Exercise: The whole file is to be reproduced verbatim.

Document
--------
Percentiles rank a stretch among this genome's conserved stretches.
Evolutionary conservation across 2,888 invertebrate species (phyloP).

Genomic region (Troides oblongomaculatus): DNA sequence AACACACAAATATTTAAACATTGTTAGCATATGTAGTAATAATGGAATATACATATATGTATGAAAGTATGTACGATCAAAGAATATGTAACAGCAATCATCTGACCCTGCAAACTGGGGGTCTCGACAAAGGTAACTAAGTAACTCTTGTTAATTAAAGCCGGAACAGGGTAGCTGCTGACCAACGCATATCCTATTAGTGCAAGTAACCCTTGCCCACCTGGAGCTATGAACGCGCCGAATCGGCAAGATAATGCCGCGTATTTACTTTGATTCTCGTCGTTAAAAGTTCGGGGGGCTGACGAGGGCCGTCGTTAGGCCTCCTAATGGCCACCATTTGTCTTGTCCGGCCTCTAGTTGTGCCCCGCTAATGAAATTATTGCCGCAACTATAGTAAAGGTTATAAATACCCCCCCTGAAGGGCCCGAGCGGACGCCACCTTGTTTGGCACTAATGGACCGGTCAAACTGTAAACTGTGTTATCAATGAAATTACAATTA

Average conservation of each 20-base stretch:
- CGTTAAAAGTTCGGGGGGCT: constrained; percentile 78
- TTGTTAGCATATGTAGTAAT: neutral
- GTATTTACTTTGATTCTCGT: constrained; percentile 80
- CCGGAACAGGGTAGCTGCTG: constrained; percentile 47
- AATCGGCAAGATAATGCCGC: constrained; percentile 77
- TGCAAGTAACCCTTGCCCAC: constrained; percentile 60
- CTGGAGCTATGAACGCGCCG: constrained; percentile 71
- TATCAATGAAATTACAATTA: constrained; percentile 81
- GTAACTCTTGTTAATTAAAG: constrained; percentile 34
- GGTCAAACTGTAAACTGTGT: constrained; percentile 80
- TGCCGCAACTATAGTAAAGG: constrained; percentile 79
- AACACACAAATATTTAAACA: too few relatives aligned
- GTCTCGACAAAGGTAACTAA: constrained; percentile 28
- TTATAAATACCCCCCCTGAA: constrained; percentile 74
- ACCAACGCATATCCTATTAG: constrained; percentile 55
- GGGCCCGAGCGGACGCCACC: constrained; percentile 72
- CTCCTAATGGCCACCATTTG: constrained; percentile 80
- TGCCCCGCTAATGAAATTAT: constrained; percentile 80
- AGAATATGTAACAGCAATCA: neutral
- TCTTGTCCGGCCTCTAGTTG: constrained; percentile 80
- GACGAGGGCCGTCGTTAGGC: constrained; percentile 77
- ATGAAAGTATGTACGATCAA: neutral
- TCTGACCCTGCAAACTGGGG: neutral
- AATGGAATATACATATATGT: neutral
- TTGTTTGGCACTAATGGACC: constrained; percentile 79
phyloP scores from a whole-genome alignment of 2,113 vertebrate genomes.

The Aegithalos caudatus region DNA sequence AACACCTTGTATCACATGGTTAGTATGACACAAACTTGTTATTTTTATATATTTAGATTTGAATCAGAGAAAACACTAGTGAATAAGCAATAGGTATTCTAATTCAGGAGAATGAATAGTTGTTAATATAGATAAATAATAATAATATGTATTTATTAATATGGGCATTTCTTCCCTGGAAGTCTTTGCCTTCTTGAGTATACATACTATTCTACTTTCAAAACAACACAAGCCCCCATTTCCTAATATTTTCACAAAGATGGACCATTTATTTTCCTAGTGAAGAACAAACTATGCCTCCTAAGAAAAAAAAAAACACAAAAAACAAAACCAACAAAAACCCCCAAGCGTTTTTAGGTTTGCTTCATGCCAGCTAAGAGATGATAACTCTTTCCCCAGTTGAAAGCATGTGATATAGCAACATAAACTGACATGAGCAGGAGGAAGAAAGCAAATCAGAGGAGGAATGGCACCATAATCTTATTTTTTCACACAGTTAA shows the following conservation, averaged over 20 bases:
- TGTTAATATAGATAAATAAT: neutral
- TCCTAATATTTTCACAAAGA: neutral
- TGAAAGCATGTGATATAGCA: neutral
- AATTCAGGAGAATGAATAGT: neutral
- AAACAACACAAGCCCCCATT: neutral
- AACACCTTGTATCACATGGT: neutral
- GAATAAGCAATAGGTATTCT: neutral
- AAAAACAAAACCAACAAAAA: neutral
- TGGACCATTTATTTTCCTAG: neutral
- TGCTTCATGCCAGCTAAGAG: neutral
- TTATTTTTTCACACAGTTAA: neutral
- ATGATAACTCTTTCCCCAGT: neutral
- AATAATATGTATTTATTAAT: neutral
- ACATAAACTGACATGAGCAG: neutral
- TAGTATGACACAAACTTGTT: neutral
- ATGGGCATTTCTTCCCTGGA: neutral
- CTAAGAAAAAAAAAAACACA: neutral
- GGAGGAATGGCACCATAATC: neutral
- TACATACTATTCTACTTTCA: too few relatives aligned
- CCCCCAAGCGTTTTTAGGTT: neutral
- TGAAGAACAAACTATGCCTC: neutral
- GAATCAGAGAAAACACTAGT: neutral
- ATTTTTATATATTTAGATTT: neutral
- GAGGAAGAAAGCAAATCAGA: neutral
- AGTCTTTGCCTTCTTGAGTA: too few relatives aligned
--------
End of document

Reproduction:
Percentiles rank a stretch among this genome's conserved stretches.
Evolutionary conservation across 2,888 invertebrate species (phyloP).

Genomic region (Troides oblongomaculatus): DNA sequence AACACACAAATATTTAAACATTGTTAGCATATGTAGTAATAATGGAATATACATATATGTATGAAAGTATGTACGATCAAAGAATATGTAACAGCAATCATCTGACCCTGCAAACTGGGGGTCTCGACAAAGGTAACTAAGTAACTCTTGTTAATTAAAGCCGGAACAGGGTAGCTGCTGACCAACGCATATCCTATTAGTGCAAGTAACCCTTGCCCACCTGGAGCTATGAACGCGCCGAATCGGCAAGATAATGCCGCGTATTTACTTTGATTCTCGTCGTTAAAAGTTCGGGGGGCTGACGAGGGCCGTCGTTAGGCCTCCTAATGGCCACCATTTGTCTTGTCCGGCCTCTAGTTGTGCCCCGCTAATGAAATTATTGCCGCAACTATAGTAAAGGTTATAAATACCCCCCCTGAAGGGCCCGAGCGGACGCCACCTTGTTTGGCACTAATGGACCGGTCAAACTGTAAACTGTGTTATCAATGAAATTACAATTA

Average conservation of each 20-base stretch:
- CGTTAAAAGTTCGGGGGGCT: constrained; percentile 78
- TTGTTAGCATATGTAGTAAT: neutral
- GTATTTACTTTGATTCTCGT: constrained; percentile 80
- CCGGAACAGGGTAGCTGCTG: constrained; percentile 47
- AATCGGCAAGATAATGCCGC: constrained; percentile 77
- TGCAAGTAACCCTTGCCCAC: constrained; percentile 60
- CTGGAGCTATGAACGCGCCG: constrained; percentile 71
- TATCAATGAAATTACAATTA: constrained; percentile 81
- GTAACTCTTGTTAATTAAAG: constrained; percentile 34
- GGTCAAACTGTAAACTGTGT: constrained; percentile 80
- TGCCGCAACTATAGTAAAGG: constrained; percentile 79
- AACACACAAATATTTAAACA: too few relatives aligned
- GTCTCGACAAAGGTAACTAA: constrained; percentile 28
- TTATAAATACCCCCCCTGAA: constrained; percentile 74
- ACCAACGCATATCCTATTAG: constrained; percentile 55
- GGGCCCGAGCGGACGCCACC: constrained; percentile 72
- CTCCTAATGGCCACCATTTG: constrained; percentile 80
- TGCCCCGCTAATGAAATTAT: constrained; percentile 80
- AGAATATGTAACAGCAATCA: neutral
- TCTTGTCCGGCCTCTAGTTG: constrained; percentile 80
- GACGAGGGCCGTCGTTAGGC: constrained; percentile 77
- ATGAAAGTATGTACGATCAA: neutral
- TCTGACCCTGCAAACTGGGG: neutral
- AATGGAATATACATATATGT: neutral
- TTGTTTGGCACTAATGGACC: constrained; percentile 79
phyloP scores from a whole-genome alignment of 2,113 vertebrate genomes.

The Aegithalos caudatus region DNA sequence AACACCTTGTATCACATGGTTAGTATGACACAAACTTGTTATTTTTATATATTTAGATTTGAATCAGAGAAAACACTAGTGAATAAGCAATAGGTATTCTAATTCAGGAGAATGAATAGTTGTTAATATAGATAAATAATAATAATATGTATTTATTAATATGGGCATTTCTTCCCTGGAAGTCTTTGCCTTCTTGAGTATACATACTATTCTACTTTCAAAACAACACAAGCCCCCATTTCCTAATATTTTCACAAAGATGGACCATTTATTTTCCTAGTGAAGAACAAACTATGCCTCCTAAGAAAAAAAAAAACACAAAAAACAAAACCAACAAAAACCCCCAAGCGTTTTTAGGTTTGCTTCATGCCAGCTAAGAGATGATAACTCTTTCCCCAGTTGAAAGCATGTGATATAGCAACATAAACTGACATGAGCAGGAGGAAGAAAGCAAATCAGAGGAGGAATGGCACCATAATCTTATTTTTTCACACAGTTAA shows the following conservation, averaged over 20 bases:
- TGTTAATATAGATAAATAAT: neutral
- TCCTAATATTTTCACAAAGA: neutral
- TGAAAGCATGTGATATAGCA: neutral
- AATTCAGGAGAATGAATAGT: neutral
- AAACAACACAAGCCCCCATT: neutral
- AACACCTTGTATCACATGGT: neutral
- GAATAAGCAATAGGTATTCT: neutral
- AAAAACAAAACCAACAAAAA: neutral
- TGGACCATTTATTTTCCTAG: neutral
- TGCTTCATGCCAGCTAAGAG: neutral
- TTATTTTTTCACACAGTTAA: neutral
- ATGATAACTCTTTCCCCAGT: neutral
- AATAATATGTATTTATTAAT: neutral
- ACATAAACTGACATGAGCAG: neutral
- TAGTATGACACAAACTTGTT: neutral
- ATGGGCATTTCTTCCCTGGA: neutral
- CTAAGAAAAAAAAAAACACA: neutral
- GGAGGAATGGCACCATAATC: neutral
- TACATACTATTCTACTTTCA: too few relatives aligned
- CCCCCAAGCGTTTTTAGGTT: neutral
- TGAAGAACAAACTATGCCTC: neutral
- GAATCAGAGAAAACACTAGT: neutral
- ATTTTTATATATTTAGATTT: neutral
- GAGGAAGAAAGCAAATCAGA: neutral
- AGTCTTTGCCTTCTTGAGTA: too few relatives aligned